Keeping the Drug Out of the Brain
The researchers confirmed that the vaccine sequesters heroin and 6-acetylmorphine in the bloodstream, keeping it out of the brain. The vaccine did not block the effects of methadone, buprenorphine and other opioid-receptor-targeting drugs that are commonly used in addiction therapy. "It doesn't affect the opioid system per se, so in principle you could give this vaccine to heroin-dependent people and continue to treat them with standard therapies, too," Schlosburg said. "Opioid painkillers such as codeine or oxycodone also would continue to work."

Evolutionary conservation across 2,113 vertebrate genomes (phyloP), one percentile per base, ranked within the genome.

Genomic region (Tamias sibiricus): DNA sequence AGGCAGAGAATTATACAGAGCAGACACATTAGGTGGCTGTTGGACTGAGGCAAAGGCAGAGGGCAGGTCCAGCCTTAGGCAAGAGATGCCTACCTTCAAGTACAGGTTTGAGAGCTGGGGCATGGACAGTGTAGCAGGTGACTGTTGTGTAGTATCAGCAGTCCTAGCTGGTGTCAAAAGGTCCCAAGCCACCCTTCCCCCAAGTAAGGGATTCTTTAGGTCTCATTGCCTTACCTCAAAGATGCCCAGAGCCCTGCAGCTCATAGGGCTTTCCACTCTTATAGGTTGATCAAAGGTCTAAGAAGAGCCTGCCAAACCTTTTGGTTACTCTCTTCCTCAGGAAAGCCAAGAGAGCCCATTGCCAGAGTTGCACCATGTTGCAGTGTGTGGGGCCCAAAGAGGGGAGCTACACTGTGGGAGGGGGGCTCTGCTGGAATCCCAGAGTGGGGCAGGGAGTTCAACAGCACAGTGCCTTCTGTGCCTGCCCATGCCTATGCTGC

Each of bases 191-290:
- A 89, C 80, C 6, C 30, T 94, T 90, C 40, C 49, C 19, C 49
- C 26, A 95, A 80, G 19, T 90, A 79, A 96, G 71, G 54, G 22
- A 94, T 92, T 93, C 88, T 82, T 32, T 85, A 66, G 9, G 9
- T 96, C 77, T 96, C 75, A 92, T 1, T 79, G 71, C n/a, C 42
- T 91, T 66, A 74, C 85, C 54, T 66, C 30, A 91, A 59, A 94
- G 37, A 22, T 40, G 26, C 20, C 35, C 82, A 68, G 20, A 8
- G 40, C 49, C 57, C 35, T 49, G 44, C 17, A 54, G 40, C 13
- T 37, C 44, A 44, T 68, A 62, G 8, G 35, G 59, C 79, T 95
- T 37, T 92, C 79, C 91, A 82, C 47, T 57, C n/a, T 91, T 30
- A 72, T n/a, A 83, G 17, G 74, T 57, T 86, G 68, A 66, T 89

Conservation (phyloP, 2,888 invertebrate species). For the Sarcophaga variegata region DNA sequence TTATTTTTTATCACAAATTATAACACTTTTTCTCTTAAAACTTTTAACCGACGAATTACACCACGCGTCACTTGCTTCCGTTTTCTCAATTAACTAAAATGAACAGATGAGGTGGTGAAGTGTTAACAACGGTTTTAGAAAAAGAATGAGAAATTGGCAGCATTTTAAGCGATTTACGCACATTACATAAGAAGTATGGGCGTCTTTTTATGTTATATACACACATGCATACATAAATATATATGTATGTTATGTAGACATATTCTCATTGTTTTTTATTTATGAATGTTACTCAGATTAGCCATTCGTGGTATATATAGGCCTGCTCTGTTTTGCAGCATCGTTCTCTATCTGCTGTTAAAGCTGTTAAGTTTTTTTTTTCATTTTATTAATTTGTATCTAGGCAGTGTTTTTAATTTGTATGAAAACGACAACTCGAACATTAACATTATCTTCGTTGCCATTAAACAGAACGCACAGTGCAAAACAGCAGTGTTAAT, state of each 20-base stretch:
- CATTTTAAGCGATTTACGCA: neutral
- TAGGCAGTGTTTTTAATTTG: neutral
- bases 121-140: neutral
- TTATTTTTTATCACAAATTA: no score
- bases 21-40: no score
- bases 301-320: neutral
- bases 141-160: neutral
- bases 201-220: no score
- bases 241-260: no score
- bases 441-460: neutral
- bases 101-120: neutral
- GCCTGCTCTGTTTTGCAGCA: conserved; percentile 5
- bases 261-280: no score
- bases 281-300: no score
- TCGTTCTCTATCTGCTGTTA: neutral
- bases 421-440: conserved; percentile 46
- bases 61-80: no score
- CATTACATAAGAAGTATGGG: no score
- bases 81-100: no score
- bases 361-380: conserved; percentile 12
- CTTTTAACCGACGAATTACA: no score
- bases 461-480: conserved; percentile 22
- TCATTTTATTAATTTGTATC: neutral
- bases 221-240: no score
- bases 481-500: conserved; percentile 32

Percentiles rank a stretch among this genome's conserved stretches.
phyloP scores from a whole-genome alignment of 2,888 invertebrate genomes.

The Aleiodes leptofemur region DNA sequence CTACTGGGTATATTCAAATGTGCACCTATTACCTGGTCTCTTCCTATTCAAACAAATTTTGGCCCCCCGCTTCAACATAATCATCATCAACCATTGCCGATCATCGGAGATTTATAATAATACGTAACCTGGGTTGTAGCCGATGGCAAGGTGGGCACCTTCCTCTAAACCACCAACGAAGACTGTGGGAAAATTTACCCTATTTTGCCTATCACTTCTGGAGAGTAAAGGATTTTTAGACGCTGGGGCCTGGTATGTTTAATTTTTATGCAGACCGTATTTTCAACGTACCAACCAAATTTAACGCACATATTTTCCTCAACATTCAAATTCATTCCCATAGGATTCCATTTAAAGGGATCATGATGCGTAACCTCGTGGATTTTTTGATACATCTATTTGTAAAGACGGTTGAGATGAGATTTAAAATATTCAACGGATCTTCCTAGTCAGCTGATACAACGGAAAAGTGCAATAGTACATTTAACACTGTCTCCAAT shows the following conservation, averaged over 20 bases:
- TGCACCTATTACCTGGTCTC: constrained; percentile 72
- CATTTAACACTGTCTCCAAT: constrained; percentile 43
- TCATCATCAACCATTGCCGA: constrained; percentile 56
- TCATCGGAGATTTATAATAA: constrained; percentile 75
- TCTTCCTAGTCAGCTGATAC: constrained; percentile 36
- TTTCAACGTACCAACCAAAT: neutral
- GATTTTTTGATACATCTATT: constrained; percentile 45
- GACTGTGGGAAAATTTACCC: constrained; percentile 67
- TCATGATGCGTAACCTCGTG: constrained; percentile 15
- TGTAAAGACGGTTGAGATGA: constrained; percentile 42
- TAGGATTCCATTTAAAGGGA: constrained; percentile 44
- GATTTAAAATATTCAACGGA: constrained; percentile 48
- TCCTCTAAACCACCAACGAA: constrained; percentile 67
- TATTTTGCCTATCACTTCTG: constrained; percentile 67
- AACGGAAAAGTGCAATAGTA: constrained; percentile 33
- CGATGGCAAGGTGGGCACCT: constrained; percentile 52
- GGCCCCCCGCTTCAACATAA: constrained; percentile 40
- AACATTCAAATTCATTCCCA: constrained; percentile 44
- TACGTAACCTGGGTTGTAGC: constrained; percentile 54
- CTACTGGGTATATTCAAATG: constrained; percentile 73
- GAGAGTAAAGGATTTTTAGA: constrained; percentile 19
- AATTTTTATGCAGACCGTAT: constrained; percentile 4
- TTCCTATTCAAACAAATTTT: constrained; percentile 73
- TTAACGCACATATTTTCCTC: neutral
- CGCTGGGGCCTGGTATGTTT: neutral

Janda notes that in some other trials of drug vaccines and therapies, rats have been known to compensate for the reduced drug effects by doubling or tripling their intake. "But with this heroin vaccine, they don't try to load up more heroin to beat the vaccinewhich is pretty impressive," he said.
Janda expects to make minor changes to the heroin vaccine for trials in humans, but said, "We think it's now about as good as it can be." He is now actively seeking a pharmaceutical company partner to sponsor those clinical trials and, assuming that they go well, to eventually market the vaccine.
|Contact: Mika Ono|
Scripps Research Institute